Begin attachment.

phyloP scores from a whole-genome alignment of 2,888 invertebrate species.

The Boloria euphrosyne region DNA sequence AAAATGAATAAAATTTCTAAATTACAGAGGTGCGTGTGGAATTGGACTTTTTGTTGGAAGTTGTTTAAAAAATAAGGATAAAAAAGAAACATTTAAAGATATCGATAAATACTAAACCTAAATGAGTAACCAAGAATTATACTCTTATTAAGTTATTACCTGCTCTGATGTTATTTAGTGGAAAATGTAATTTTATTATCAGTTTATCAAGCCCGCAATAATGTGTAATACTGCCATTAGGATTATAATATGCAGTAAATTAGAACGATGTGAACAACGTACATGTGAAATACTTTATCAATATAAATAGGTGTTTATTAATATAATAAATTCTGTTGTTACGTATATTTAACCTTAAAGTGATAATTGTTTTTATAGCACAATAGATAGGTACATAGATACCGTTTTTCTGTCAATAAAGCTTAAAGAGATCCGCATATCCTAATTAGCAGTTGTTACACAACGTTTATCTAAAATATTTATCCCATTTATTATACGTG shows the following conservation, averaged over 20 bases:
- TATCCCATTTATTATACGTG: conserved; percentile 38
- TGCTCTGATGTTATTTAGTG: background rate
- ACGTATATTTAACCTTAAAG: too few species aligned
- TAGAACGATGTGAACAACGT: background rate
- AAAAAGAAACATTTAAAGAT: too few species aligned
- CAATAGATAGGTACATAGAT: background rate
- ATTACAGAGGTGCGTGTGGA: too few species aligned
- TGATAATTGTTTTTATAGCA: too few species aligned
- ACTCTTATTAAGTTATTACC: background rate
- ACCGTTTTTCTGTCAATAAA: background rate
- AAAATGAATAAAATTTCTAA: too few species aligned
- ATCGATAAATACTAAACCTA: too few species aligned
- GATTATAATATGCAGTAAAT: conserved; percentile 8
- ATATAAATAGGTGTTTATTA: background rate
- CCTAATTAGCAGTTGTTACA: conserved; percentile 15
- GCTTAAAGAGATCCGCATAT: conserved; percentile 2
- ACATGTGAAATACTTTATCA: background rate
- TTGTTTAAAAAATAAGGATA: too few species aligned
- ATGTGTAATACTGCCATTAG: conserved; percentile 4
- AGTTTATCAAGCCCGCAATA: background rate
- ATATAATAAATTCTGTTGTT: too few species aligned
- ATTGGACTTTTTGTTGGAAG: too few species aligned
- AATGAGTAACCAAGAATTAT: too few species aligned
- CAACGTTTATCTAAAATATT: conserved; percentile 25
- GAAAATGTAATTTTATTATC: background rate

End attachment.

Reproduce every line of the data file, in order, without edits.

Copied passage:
phyloP scores from a whole-genome alignment of 2,888 invertebrate species.

The Boloria euphrosyne region DNA sequence AAAATGAATAAAATTTCTAAATTACAGAGGTGCGTGTGGAATTGGACTTTTTGTTGGAAGTTGTTTAAAAAATAAGGATAAAAAAGAAACATTTAAAGATATCGATAAATACTAAACCTAAATGAGTAACCAAGAATTATACTCTTATTAAGTTATTACCTGCTCTGATGTTATTTAGTGGAAAATGTAATTTTATTATCAGTTTATCAAGCCCGCAATAATGTGTAATACTGCCATTAGGATTATAATATGCAGTAAATTAGAACGATGTGAACAACGTACATGTGAAATACTTTATCAATATAAATAGGTGTTTATTAATATAATAAATTCTGTTGTTACGTATATTTAACCTTAAAGTGATAATTGTTTTTATAGCACAATAGATAGGTACATAGATACCGTTTTTCTGTCAATAAAGCTTAAAGAGATCCGCATATCCTAATTAGCAGTTGTTACACAACGTTTATCTAAAATATTTATCCCATTTATTATACGTG shows the following conservation, averaged over 20 bases:
- TATCCCATTTATTATACGTG: conserved; percentile 38
- TGCTCTGATGTTATTTAGTG: background rate
- ACGTATATTTAACCTTAAAG: too few species aligned
- TAGAACGATGTGAACAACGT: background rate
- AAAAAGAAACATTTAAAGAT: too few species aligned
- CAATAGATAGGTACATAGAT: background rate
- ATTACAGAGGTGCGTGTGGA: too few species aligned
- TGATAATTGTTTTTATAGCA: too few species aligned
- ACTCTTATTAAGTTATTACC: background rate
- ACCGTTTTTCTGTCAATAAA: background rate
- AAAATGAATAAAATTTCTAA: too few species aligned
- ATCGATAAATACTAAACCTA: too few species aligned
- GATTATAATATGCAGTAAAT: conserved; percentile 8
- ATATAAATAGGTGTTTATTA: background rate
- CCTAATTAGCAGTTGTTACA: conserved; percentile 15
- GCTTAAAGAGATCCGCATAT: conserved; percentile 2
- ACATGTGAAATACTTTATCA: background rate
- TTGTTTAAAAAATAAGGATA: too few species aligned
- ATGTGTAATACTGCCATTAG: conserved; percentile 4
- AGTTTATCAAGCCCGCAATA: background rate
- ATATAATAAATTCTGTTGTT: too few species aligned
- ATTGGACTTTTTGTTGGAAG: too few species aligned
- AATGAGTAACCAAGAATTAT: too few species aligned
- CAACGTTTATCTAAAATATT: conserved; percentile 25
- GAAAATGTAATTTTATTATC: background rate